Fri, 01/17/2014 - 17:58 -- jacqb


When I was little I was fascinated by my body.
I wasn’t even 60 pounds and yet
already known for looking down.
People thought I stared at the ground
but instead I was watching my feet,
and their way of keeping a cautious pace
One in front of the other, practicing
for the day I finally got to walk the tight rope.
Not even 60 pounds I still had not yet discovered my fear of looking down                                   when I was too high up off the ground.

I used to walk around my house
with out a destination, just to watch the towers
be carried by a pair of sized three sandals
no distance could ever intimidate me.
I used to sit in the car from the back seat
wishing I was walking so the blur outside my window would clear up just enough
for me to see what fuzzy shades of green
looked like when they were beside me.

When I was in the third grade I stopped looking. No longer watching my feet I noticed my arms
the way they swung beside me when I walked.
I used to swing my arms high and let them fall
eyes wide in wonderment as I felt their weight
pull at my shoulders and drag me down

At 85 pounds I was no longer in awe of my body.
Walking with out thinking was no longer a feat.
My existance became a careful task
of not looking too much like a freak.
I did not watch my feet
but was known for looking down.
Suddenly there was not only beautiful greens but other bodies like me.
But other bodies are carried by other people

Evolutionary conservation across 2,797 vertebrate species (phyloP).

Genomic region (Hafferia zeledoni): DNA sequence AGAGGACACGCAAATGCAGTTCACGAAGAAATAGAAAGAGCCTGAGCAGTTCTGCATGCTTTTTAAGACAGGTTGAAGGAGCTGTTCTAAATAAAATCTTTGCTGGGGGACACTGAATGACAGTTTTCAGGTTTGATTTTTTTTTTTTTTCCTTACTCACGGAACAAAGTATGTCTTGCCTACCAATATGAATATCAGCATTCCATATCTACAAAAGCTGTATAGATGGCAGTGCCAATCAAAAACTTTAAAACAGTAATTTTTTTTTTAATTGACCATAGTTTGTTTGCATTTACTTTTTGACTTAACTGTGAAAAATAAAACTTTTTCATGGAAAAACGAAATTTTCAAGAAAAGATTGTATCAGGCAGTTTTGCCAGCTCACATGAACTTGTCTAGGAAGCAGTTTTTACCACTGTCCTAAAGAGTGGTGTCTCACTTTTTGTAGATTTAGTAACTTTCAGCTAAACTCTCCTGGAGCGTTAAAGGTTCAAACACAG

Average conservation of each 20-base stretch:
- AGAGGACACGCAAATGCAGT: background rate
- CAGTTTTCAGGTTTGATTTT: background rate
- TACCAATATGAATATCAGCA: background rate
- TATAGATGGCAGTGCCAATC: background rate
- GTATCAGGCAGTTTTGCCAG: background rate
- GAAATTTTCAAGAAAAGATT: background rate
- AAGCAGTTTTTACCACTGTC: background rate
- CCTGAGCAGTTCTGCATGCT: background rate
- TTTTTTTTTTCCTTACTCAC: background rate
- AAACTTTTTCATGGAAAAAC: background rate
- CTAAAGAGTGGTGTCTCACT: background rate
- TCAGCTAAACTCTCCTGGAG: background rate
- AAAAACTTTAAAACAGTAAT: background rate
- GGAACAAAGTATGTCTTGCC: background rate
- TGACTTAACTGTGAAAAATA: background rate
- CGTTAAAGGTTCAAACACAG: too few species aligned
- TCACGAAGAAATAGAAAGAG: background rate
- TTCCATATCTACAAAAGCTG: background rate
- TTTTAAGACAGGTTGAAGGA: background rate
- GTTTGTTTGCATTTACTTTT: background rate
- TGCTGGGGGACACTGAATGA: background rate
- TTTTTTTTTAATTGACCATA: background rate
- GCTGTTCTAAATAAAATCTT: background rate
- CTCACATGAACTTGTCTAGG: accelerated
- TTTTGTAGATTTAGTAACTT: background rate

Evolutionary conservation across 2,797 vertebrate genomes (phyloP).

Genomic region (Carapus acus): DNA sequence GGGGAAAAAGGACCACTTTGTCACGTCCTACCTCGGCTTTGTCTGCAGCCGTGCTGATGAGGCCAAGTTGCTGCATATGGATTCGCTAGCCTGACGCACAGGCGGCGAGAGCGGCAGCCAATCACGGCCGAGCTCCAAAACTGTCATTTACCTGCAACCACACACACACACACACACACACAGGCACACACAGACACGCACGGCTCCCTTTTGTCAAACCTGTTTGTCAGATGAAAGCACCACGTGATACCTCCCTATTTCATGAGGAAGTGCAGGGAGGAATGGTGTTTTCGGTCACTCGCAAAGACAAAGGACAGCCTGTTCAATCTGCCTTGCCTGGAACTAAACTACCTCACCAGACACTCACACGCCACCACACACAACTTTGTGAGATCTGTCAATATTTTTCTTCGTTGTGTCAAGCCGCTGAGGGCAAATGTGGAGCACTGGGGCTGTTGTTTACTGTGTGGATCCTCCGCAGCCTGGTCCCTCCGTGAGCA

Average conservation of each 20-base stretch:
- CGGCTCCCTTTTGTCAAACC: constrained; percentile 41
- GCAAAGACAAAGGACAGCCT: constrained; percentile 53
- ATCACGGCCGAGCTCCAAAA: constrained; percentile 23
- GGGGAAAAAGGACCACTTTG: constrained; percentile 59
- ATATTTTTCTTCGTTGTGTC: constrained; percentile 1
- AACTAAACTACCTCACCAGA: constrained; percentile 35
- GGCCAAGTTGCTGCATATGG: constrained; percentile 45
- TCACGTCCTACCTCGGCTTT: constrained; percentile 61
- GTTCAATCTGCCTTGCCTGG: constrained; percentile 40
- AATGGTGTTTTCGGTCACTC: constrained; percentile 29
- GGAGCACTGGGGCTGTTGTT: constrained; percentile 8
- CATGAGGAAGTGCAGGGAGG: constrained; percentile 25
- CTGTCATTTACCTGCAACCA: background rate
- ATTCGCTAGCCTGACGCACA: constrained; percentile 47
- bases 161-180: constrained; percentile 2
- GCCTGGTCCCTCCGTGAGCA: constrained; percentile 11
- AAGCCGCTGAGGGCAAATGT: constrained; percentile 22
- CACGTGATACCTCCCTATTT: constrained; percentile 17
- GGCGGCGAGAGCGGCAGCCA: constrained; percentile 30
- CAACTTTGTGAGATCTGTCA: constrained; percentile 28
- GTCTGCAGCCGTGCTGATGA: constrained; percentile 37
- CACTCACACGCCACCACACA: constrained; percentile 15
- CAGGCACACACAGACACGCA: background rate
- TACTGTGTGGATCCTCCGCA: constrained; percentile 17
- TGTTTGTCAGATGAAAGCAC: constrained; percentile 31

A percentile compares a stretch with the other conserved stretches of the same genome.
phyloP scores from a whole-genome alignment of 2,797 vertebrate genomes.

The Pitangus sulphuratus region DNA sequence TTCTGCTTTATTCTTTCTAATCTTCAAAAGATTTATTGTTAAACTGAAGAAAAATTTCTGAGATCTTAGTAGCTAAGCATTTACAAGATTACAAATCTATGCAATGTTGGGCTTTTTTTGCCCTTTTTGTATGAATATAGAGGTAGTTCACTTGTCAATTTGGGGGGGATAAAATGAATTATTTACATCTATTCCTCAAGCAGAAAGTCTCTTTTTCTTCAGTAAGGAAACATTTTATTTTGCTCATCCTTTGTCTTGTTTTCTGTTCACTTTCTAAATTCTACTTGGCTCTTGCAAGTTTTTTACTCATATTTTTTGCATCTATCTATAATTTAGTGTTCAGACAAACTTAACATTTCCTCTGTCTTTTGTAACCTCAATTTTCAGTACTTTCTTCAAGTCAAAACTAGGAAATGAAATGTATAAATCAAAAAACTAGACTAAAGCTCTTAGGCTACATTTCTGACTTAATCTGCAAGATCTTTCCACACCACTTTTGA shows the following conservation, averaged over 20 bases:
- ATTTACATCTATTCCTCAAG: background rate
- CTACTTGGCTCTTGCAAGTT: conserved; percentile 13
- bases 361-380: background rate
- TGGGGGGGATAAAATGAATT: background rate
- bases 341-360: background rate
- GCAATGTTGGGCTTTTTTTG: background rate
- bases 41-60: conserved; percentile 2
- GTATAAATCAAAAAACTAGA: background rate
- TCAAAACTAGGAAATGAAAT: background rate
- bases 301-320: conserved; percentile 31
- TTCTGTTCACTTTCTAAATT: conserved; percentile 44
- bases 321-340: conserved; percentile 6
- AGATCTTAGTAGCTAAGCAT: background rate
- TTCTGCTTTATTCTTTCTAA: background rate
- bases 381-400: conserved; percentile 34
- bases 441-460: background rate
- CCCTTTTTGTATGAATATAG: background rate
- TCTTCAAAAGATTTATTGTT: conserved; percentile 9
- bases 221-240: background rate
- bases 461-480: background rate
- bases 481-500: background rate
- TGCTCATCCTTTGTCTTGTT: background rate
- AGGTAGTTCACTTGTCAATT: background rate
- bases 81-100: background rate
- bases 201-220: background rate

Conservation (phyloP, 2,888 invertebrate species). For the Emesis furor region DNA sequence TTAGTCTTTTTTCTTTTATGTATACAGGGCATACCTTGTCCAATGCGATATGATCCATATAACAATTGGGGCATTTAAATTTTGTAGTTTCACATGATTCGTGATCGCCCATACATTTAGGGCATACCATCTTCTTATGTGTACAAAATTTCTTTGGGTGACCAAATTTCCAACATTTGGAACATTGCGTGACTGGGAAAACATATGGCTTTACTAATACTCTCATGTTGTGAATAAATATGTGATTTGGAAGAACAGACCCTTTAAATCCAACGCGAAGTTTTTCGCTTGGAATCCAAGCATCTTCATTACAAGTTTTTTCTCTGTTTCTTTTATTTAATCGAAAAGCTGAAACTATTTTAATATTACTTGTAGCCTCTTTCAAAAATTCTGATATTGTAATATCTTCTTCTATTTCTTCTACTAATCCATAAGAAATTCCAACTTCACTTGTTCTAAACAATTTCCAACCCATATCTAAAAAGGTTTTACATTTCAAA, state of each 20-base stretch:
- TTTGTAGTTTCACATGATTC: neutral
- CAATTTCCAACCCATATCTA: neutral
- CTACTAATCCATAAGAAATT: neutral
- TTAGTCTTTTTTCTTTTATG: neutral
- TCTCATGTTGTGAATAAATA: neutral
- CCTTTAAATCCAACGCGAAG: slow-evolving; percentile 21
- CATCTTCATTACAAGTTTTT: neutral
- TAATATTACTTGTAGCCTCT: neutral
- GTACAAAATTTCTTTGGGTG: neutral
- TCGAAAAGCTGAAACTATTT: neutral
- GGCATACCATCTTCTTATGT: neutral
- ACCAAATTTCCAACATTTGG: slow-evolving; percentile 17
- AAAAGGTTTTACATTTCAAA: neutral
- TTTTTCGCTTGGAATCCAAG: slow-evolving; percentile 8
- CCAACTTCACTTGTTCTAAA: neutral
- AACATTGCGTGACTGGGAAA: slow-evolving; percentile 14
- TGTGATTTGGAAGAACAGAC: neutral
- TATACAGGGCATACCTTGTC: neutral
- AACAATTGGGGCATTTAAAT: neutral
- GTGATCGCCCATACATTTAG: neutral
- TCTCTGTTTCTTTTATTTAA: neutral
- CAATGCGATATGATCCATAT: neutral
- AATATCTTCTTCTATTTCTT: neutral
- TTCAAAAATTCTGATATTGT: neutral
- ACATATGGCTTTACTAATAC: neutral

At 85 pounds I had still not yet discovered
my fear of looking down, on the contrary
I was slapped in the face by my fear of people
and had glued my eyes to the ground to
avoid the expectation of having to smile
for I had never had an admiration towards
my crooked teeth or the sound of my own voice.
so I locked eyes with the table
whenever there was a waiter
Speaking had become a task I could not
accomplish, even carefully 

By fifth grade I had my walk down to a T,experimented in keeping my arms
close to my sides like the other bodies.
Glued down like my eyes, I had caged myself.

I was not yet 95 pounds and had discovered
the hitch in my breath whenever I was too high
and had to look down,
discovered the way a fish must feel out of water
from every time I ever went some where new,
discovered that my cage was too lonely
and surrounded myself with bodies
who didn’t expect me to say much.

Then I was one hundred and five pounds
other bodies had taught me to hate my own
they had me play a competitive game
one hundred and two pounds
collecting bones to touch
giving up space I used to take up
one hundred pounds
string tied around my waist
I was playing against myself.

When I was ninety-nine pounds
I had long discovered my fear of people
I had long discovered my fear of looking down
I had finally discovered my fear of my body
Eyes glued down but not at the ground,
I watched my thighs, forgot my feet
held my breath in the shower and
never wanted to eat.
I collected my bones like badges
and swallowed my existance.  


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